Stories matter. I’m really impressed with Row House Publishing, a brand new publishing company that is attempting to disrupt the publishing industry, an industry that too often prioritizes white, affluent voices. Not only is the founder, Rebekah, offering authors a more equitable split (she’s an author herself and gets how important this is), but they’re prioritizing a diverse range of voices. I think the best way to build bridges is through our stories, so I see this as a hugely important mission. So much so that (full disclosure) Mike and I decided to invest. There are still some investment opportunities if interested (contact Rebekah through IG, she’s really responsive…there’s also a live q&a session for potential investors on May 6th) , or, if you’d like to provide some general support, there’s also a Patron page.
Vegan bowl inspo…riiiiight…here. I was Googling the internets for some vegan bowl inspiration (such an easy, satisfying, and sure-fire way to feed kids) and I came across this genius article, 10 Veggie Bowls I Want To Make Tonight. Turns out it’s Em’s article that she published…here. HA! She published it here, almost two years ago. I can give a ringing endorsement to the Sesame Balsamic Tofu Bowls she mentions; they’re my boys’ favorites (and we skip the cilantro pesto because it’s not necessary and cuts down on time).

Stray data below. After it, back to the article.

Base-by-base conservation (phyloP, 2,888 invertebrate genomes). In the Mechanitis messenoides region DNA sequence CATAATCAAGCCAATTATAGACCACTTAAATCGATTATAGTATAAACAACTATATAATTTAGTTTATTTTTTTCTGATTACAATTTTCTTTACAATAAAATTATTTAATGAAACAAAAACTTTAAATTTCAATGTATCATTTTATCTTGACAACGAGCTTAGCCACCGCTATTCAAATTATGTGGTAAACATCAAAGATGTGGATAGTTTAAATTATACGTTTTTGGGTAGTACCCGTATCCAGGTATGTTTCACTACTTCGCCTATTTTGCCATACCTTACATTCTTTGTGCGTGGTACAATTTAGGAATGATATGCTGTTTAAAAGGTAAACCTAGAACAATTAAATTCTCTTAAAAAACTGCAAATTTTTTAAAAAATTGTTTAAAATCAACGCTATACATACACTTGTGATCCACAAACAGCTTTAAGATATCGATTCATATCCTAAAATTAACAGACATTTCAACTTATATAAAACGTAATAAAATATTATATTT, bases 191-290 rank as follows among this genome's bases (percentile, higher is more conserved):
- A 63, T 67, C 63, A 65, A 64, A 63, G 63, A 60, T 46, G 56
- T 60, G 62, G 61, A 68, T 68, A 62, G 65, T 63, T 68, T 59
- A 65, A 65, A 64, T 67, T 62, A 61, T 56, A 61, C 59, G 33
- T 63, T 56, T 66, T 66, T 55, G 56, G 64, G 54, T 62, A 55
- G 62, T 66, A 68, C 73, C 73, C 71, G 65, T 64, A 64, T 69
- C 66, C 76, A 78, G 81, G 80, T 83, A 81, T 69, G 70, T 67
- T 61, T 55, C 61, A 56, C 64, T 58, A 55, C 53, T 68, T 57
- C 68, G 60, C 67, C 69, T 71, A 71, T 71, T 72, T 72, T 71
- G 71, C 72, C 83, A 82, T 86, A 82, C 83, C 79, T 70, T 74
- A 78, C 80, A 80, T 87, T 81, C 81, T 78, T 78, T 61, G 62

Not science fiction. This Vox article about a potential solution to fashion industry’s pollution is fascinating. The idea? Tiny nuclear reactors. So wild.
Can normal conservatives please start a new party? Remember when our Republican friends cared about stuff like small government, fiscal conservatism and big freedoms? Apparently now they’re the party of anti-democracy. So if you are living in a red state, be careful exercising your right to protest. And if that article makes you as depressed as it did me, I appreciated this quote in The Pew Trust’s version of the same story: ‘The new laws prove that racial justice protests are having an impact, said Jones, the student activist in Tennessee. “The protests are shifting the conversation. They’re shifting priorities. They’re shifting consciousness,” he said. “When you have this type of repression, it shows that you’re being effective.”‘
Nailed it. An 8-year-old impersonated her mom working from home. It’s so spot-on it’s scary.